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Healing The Rift: Razer Aims To Democratise VR

God only knows where they get the money from, but hardware firm Razer are a reliable source of massively optimistic gaming tech that it's hard to believe will ever quite take off despite how it appealing it sounds on paper. Hands up who owns a Razer Hydra? Or a Razer Edge Pro? Or is planning on a Project Christine? Well, maybe this one will hit the big time: OSVR, an attempt to essentially make games which support one type of VR headset play nice with any type of VR headset.

While Oculus Rift has a bit of a march on rival virtual reality goggles by dint of having a bank account full of Facebucks, it's far from the only VR effort out there. VR's current futures are either one firm having a monopoly or the vote being split between dozens of different headsets, each of which only works with some games. One size fits all middleware is a great idea, presuming it's possible. (I guess the stereoscopic side of things is, given it's plastic lenses over an LCD screen whatever you do, but maybe stuff like the Oculus Rift's motion camera would be more problematic?) And also presuming it doesn't wind up being something built into NVIDIA and AMD's drivers, or even a Windows update.

Razer's Open Source Virtual Reality, aka OSVR, is being billed as "the Android of virtual reality," though by that it's referring to supporting a multitude of devices rather than to being an operating system. It's aimed more at developers than consumers - i.e. you make your game, then OSVR makes sure it supports every headset that OSVR supports. From the consumer end, the theory is your game will do its eyeball-straining mega-3D thing regardless of which facebox you happen to own. It's a nice idea, if one dependent on multiple headsets becoming commonplace. Sounds like it'll also support various motion controllers, including the Leap Motion and Razer's own Hydra.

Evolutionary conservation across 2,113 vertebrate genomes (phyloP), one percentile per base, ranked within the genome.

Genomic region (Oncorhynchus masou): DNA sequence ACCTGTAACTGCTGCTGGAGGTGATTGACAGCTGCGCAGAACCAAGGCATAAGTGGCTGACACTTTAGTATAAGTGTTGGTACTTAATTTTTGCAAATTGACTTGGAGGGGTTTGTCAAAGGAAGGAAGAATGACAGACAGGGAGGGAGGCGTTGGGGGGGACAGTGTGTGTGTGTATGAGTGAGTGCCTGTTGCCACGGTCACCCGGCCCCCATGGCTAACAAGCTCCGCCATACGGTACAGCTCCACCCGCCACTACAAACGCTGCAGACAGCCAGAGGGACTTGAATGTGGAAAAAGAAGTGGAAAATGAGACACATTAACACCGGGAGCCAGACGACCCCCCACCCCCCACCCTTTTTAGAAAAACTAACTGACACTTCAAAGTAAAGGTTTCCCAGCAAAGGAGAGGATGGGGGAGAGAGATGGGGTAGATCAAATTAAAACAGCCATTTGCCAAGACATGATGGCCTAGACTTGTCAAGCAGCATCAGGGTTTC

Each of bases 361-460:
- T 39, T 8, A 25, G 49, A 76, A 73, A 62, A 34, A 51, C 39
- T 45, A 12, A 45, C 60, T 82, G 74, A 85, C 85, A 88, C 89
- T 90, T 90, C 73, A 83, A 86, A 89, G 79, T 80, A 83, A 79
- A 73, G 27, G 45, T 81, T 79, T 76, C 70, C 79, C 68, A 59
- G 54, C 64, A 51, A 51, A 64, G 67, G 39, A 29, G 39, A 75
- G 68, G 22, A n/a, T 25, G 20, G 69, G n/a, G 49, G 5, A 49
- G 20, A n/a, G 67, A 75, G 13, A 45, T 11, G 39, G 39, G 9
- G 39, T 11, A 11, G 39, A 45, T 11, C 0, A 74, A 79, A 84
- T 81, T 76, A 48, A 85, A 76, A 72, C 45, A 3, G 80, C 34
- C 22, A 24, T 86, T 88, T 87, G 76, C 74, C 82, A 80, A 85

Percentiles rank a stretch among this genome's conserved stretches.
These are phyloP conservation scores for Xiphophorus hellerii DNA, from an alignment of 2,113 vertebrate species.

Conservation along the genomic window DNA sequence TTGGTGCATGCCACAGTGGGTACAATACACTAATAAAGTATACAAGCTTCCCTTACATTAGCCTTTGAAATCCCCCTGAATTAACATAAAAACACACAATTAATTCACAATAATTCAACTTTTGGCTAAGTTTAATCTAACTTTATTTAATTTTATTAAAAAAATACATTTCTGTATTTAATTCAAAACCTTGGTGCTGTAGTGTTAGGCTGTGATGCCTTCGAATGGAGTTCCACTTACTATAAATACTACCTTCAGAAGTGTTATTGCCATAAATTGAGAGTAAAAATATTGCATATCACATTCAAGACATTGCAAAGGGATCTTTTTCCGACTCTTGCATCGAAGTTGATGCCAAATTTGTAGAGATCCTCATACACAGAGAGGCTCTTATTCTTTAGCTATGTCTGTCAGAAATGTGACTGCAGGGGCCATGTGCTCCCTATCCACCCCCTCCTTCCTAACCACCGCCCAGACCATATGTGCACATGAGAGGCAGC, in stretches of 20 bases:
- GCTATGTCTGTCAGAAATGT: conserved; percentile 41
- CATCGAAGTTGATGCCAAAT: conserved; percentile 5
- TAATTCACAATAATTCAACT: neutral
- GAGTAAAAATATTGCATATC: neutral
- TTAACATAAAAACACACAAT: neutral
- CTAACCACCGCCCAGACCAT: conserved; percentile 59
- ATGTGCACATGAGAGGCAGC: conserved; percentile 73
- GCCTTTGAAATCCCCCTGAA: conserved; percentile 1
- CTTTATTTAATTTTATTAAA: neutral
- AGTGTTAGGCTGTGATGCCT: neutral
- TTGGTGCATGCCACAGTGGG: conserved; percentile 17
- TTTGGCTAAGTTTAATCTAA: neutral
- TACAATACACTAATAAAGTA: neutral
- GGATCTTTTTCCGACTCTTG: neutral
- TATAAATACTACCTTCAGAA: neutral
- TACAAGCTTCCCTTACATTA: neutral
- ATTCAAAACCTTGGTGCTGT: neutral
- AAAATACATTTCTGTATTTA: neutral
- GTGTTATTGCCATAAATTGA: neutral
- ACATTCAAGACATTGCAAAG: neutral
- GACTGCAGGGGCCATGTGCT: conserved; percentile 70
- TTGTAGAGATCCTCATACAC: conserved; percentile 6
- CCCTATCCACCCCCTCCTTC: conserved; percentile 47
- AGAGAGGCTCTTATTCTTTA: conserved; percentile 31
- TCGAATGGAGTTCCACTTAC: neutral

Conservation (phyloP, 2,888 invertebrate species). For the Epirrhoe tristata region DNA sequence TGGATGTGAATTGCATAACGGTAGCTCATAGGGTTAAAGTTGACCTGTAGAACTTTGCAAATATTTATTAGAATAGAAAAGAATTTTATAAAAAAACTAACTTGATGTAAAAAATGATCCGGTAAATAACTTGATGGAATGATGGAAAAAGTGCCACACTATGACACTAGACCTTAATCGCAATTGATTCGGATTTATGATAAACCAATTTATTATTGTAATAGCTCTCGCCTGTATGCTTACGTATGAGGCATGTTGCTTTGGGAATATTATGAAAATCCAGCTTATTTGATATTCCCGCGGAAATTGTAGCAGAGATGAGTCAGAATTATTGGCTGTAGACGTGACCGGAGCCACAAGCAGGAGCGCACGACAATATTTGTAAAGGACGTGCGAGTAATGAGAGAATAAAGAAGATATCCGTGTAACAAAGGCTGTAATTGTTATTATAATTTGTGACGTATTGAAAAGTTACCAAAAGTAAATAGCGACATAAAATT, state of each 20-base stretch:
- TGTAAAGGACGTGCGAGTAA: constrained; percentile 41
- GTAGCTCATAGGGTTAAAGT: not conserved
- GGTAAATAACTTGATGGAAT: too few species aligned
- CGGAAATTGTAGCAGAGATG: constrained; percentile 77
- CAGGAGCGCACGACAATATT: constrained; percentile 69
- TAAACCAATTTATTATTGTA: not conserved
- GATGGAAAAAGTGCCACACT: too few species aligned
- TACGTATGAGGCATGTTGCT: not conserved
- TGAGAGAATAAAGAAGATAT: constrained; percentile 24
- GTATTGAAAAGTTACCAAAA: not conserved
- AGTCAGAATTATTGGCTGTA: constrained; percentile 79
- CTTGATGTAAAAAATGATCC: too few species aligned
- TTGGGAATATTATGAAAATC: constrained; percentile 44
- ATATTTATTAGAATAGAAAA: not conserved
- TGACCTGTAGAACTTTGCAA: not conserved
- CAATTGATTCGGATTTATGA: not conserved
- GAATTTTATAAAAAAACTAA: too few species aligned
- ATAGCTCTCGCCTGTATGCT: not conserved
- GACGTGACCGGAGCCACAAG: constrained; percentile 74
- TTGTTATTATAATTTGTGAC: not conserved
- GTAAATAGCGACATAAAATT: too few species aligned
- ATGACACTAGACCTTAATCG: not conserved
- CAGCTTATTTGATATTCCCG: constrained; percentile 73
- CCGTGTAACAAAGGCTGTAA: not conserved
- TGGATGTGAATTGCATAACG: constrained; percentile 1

While OSVR is software, it is accompanied by Razer's own take on the VR headset, a relatively lo-fi pair of goggles which is roughly comparable to the Oculus DK2. Plan is that it's open source though, and you can download specs and whatnot to 3D print yourself if you like. According to this Engadget report, Razer are trying to move VR out of its current slow-burn devkit doldrums by encouraging the community to muck around with higher specs and assorted tweaks of their own devising. Sounds a bit like a realm restricted to wealthier tech-types, but I like the idea of a storm of invention rather than simply waiting months to see what Oculus does next.

In the shorter term, you can buy a ready made Razer headset known as the 'OSVR Hacker Dev Kit' for a fairly reasonable $200, which is apparently "at cost". That's out in June, but you can get the specs and whatnot here.

I'm still all for VR, though the Oculus DK2 was far from the giant leap I'd hoped for. I think 2015 may still be too soon for it to really find its feet, but maybe an attempt like this to create more standards and consistency will help.

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